Authors: Xuchao Yang*, , Qian Chen, Ocean College, Zhejiang University, Tingting Ye, Ocean College, Zhejiang University, Naizhuo Zhao, Center for Geospatial Technology, Texas Tech University, Wenze Yue, Department of Land Management, Zhejiang University
Topics: Applied Geography, Remote Sensing, China
Keywords: GDP, random forests, Points of interest, remote sensing, China
Session Type: Paper
Start / End Time: 9:55 AM / 11:35 AM
Room: Senate Room, Omni, West
Presentation File: No File Uploaded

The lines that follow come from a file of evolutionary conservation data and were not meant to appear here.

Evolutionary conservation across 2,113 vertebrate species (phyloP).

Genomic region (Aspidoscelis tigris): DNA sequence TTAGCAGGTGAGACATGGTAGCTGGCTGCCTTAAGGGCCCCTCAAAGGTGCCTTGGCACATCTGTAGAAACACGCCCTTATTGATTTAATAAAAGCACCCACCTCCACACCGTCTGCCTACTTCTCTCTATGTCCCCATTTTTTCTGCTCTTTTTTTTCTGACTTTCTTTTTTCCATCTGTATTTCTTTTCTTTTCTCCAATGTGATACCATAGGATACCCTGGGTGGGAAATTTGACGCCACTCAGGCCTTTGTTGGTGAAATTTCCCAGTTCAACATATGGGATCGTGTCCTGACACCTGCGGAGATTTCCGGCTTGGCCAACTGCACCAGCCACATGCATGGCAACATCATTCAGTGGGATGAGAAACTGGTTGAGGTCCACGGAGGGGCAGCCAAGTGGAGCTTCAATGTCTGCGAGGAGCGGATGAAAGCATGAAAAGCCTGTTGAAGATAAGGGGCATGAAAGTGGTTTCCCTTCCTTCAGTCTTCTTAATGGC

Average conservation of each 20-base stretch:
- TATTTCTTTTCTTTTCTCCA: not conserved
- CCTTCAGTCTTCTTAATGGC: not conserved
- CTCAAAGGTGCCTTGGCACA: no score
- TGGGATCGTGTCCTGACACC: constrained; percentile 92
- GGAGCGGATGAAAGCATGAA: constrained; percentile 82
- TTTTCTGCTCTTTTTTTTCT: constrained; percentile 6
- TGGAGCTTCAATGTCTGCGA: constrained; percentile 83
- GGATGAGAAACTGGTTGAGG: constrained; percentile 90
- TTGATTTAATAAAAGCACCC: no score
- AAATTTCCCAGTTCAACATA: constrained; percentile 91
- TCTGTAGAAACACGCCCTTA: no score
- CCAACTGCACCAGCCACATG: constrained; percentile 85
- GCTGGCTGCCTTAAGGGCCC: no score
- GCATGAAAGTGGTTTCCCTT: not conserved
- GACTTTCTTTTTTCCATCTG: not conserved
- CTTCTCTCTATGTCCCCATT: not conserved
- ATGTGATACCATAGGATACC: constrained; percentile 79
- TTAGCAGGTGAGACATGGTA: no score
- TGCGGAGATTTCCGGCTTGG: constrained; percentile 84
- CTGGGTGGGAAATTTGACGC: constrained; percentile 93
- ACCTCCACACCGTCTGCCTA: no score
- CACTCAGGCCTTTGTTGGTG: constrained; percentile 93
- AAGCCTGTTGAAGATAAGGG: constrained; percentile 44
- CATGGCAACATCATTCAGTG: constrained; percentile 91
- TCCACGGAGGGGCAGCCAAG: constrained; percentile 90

Nighttime light (NTL) imagery is the most commonly used data for mapping of GDP over large areas. However, the spatial and textural features derived from medium-spatial-resolution NTL are not good proxies for disaggregating agricultural GDP and are inadequate to differentiate the speciﬁc distribution of secondary and tertiary sectors. Land use and vegetation cover data have a natural advantage in mapping production of primary sector because forestry, farming, livestock, and fishing highly relate to the natural resources. Points of interest (POI), a typical geospatial big data with location information and textual description of category, can distinguish business, industrial, and commercial areas, and therefore benefit the precise mapping of GDP from secondary and tertiary sectors. In this study, a random forest (RF) algorithm was used to disaggregating the 2010 Chinese census GDP data by county to 1 km × 1 km grid. The RF method is characterized by a flexible framework that allows varying data types (i.e. multi-source remote sensing data and geospatial data) to interact with each other. Individual RF model for each economic sector was constructed to explore the non-linear relationships between varied covariates and economic production from different sectors. By fusing POIs of varying categories, spatial distribution of economic activities from the secondary and tertiary sectors can be distinguished effectively. Comparing to previous studies, the strategy of developing different RF model for different sectors generated more rational distribution of GDP. The POIs and methodology from this study can be easily adopted for mapping other socioeconomic parameters in other countries.